MANILA, July 29, 2014—Armenia. Auschwitz. Nanking. Cambodia. Bosnia. Rwanda. Never again, we thought. We’re wrong.
Many Catholic Filipinos online are posting the Arablic letter “Nuun” as their profile pictures to express indignation over the ongoing genocide of thousands of their Christian brethren in Iraq by members of a jihadist group half an ocean away.
Taking the digital world by storm, the symbolic move protests against what is eerily reminiscent of the Armenian Holocaust of 1915.
These Facebook “Crusaders” condemn the systematic forced evacuation, robbery, torture, rape, and killing of entire Christian communities in Mosul by the Islamic State of Iraq and Syria (Isis) extremists.
All these in spite of the Ramadhan.
Among those who have joined this global protest are priests Melvin Castro and Abe Arganiosa, Knight Rommel Lopez and pro-lifer Lorna B. Melegrito, art curator Joel de Leon, and hundreds of ordinary faithful.
Lopez laments, “If the only media of mass communication you use is TV, like what most Filipinos use, chances are you don’t know that Christians are being murdered in Iraq right now. Mind-boggling why newscasts don’t even mention this systematic mass murder of Christians.”
Ateneo professor Quirino Sugon referred to this collective indifference as the “silence of the lambs”.
‘Nuun’ for Nazarene
Catholic apologist Christopher R. Alfieri shares on his Facebook post that Nuun, the first letter of the word ‘Nasrani’, meaning Nazarene, is what the Muslim extremists of the ISIS use to indicate the home of a Christian or Christians in the Iraqi city of Mosul.
“The goal of the Isis militants is either to drive the followers of Christ from that city, force them to commit apostasy, or put them to the sword,” Alfieri explained.
A Rorate Caeli article stresses, “In their genocidal physical elimination of Christians from the Mesopotamian city of Mosul, Muslim terrorists marked each Christian-owned institution and building with this letter, for the extermination of holdouts and expropriation of their belongings.”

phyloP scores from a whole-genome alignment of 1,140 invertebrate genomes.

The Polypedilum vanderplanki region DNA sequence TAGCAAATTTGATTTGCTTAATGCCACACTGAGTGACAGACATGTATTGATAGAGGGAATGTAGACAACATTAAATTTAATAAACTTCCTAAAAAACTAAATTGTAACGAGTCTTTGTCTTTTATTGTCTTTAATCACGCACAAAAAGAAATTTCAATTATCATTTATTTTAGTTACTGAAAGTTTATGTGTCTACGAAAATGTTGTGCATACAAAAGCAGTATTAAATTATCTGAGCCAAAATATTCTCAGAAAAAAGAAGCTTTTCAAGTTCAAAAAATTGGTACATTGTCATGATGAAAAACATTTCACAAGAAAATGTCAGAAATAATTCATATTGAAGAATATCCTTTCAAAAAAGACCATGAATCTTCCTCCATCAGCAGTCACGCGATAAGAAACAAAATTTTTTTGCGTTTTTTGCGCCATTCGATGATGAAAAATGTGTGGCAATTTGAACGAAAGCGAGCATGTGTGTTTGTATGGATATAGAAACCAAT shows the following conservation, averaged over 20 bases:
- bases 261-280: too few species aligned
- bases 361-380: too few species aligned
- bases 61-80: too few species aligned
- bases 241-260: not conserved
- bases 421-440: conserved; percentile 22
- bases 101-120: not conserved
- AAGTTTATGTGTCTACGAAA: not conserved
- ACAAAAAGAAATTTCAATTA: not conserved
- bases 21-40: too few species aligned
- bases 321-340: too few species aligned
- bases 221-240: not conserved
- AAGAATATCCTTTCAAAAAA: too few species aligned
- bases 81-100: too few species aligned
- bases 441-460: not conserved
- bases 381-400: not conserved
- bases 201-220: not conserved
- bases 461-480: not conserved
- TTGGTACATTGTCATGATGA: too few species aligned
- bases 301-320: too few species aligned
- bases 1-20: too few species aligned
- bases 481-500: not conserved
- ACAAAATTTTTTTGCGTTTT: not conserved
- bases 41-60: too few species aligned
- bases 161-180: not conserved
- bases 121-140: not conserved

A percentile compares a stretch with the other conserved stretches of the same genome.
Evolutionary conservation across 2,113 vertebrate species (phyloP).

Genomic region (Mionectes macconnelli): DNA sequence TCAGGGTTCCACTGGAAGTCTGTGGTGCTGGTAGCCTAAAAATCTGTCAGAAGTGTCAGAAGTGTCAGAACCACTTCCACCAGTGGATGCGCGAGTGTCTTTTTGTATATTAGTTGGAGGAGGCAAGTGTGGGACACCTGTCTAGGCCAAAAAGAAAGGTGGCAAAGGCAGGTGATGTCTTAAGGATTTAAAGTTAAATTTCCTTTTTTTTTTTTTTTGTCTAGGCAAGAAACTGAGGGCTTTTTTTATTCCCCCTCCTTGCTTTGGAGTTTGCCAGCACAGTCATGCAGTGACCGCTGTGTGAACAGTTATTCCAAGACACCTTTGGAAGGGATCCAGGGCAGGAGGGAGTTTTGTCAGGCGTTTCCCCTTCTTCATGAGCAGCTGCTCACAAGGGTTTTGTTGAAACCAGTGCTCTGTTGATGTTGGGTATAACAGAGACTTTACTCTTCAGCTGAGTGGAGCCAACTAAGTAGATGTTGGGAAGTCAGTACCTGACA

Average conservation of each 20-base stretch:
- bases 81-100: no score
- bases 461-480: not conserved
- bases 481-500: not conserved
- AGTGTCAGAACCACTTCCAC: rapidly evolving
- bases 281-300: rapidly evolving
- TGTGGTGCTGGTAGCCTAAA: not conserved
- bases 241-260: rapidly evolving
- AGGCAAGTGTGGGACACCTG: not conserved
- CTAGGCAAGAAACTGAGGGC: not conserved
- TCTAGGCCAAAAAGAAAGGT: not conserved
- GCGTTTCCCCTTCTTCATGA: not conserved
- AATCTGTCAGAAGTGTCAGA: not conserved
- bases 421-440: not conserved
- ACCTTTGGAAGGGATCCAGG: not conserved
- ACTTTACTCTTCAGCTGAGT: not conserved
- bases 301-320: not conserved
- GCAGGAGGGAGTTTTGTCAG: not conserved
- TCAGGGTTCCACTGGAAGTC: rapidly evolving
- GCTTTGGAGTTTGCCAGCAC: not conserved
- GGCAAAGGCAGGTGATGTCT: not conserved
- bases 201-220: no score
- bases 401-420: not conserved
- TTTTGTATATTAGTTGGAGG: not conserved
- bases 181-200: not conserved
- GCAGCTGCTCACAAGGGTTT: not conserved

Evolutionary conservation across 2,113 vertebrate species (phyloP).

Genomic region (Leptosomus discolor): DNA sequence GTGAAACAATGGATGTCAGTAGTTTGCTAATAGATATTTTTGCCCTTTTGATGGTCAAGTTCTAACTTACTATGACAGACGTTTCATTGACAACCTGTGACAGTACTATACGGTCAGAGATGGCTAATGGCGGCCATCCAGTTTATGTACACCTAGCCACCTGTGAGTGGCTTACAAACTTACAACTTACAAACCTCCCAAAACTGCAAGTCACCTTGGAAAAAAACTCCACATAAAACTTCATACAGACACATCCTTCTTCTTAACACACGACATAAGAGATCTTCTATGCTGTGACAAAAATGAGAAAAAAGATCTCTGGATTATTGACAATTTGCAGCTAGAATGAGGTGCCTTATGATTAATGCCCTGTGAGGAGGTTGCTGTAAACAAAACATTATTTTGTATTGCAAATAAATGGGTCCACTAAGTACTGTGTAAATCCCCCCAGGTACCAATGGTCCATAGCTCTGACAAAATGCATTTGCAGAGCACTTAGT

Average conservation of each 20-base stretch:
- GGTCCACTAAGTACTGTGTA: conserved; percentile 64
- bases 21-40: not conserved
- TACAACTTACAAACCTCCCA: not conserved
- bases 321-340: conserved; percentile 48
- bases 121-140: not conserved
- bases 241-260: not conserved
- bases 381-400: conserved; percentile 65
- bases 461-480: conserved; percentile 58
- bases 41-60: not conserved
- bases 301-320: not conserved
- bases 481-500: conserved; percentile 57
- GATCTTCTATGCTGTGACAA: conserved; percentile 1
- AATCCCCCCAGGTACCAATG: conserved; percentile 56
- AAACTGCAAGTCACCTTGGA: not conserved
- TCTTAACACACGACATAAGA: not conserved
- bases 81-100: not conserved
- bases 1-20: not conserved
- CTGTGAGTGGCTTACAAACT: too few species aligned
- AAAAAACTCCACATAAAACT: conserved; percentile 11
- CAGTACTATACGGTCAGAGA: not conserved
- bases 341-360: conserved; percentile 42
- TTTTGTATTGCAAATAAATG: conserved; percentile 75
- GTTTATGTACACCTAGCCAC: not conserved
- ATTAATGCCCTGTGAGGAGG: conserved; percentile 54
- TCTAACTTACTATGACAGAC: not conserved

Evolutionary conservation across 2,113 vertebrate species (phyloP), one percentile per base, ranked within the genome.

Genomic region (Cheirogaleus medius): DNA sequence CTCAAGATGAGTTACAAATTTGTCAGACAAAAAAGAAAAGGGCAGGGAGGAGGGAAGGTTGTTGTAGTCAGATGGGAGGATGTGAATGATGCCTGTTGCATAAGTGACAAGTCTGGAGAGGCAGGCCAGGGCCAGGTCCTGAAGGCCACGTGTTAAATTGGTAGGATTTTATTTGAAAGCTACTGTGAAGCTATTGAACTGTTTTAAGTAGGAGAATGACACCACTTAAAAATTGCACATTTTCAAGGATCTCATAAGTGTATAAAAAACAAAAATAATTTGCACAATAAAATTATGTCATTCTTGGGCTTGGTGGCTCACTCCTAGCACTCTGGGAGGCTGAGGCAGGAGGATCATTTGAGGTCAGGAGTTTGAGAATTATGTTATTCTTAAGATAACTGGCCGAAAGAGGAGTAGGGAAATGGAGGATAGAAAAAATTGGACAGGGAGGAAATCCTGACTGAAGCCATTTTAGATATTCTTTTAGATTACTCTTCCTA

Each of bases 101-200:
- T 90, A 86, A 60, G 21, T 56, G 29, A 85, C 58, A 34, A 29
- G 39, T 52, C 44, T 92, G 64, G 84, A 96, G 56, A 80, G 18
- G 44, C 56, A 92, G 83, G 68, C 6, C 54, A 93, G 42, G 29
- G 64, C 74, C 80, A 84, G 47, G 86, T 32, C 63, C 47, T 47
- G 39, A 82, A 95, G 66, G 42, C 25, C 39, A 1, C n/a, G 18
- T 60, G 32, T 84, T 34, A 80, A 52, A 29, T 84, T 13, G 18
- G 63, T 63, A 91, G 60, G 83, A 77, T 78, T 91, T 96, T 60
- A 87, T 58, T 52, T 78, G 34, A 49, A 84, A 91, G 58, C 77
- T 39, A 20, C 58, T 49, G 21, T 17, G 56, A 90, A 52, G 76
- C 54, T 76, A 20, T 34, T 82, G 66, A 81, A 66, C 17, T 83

The Telegraph recently reported, “For the first time in 1,600 years, Mass is not being said in Mosul: an ancient culture has been wiped out in a matter of weeks. It’s a war crime that, strangely, no one seems to want to talk about.”
It added, “The genocide of local Christians did not begin with Isis but with the 2003 invasion of Iraq. Prior to the conflict, there were 1.5 million “Chaldeans, Syro-Catholics, Syro-Orthodox, Assyrians from the East, Catholic and Orthodox Armenians” in the country – living, of course, under the tyranny of Saddam Hussein, but living nonetheless. Today, their number has dropped to just 400,000. Religious violence peaked in the first four years of the invasion.”
Pope urges prayer, end of violence
Pope Francis on Sunday, July 27, renewed his call for an end to the conflicts, not only in Iraq and the Middle East, but also in Ukraine.
He spoke of the victims of war, particularly the children who die or are injured and orphaned by the violence.
The Pope pleaded, “I think especially of the children whose hopes for a dignified future are taken from them, dead children, injured and mutilated children, orphans and children who have bits of weapons as toys, children who don’t know how to smile. Please stop. I ask you with all my heart.”
Pope Francis urged all those listening to his words to continue joining him in prayer that God might grant to the peoples and leaders in the Middle East, in Iraq and in Ukraine the wisdom and strength to pursue the path of peace with determination and to face each dispute with the force of dialogue and reconciliation.
Every decision, he said, must not be based on particular interests, but on the common good and on respect for each person.
Remember that all is lost with war and nothing is lost with peace, the Pope said. (Raymond A. Sebastián)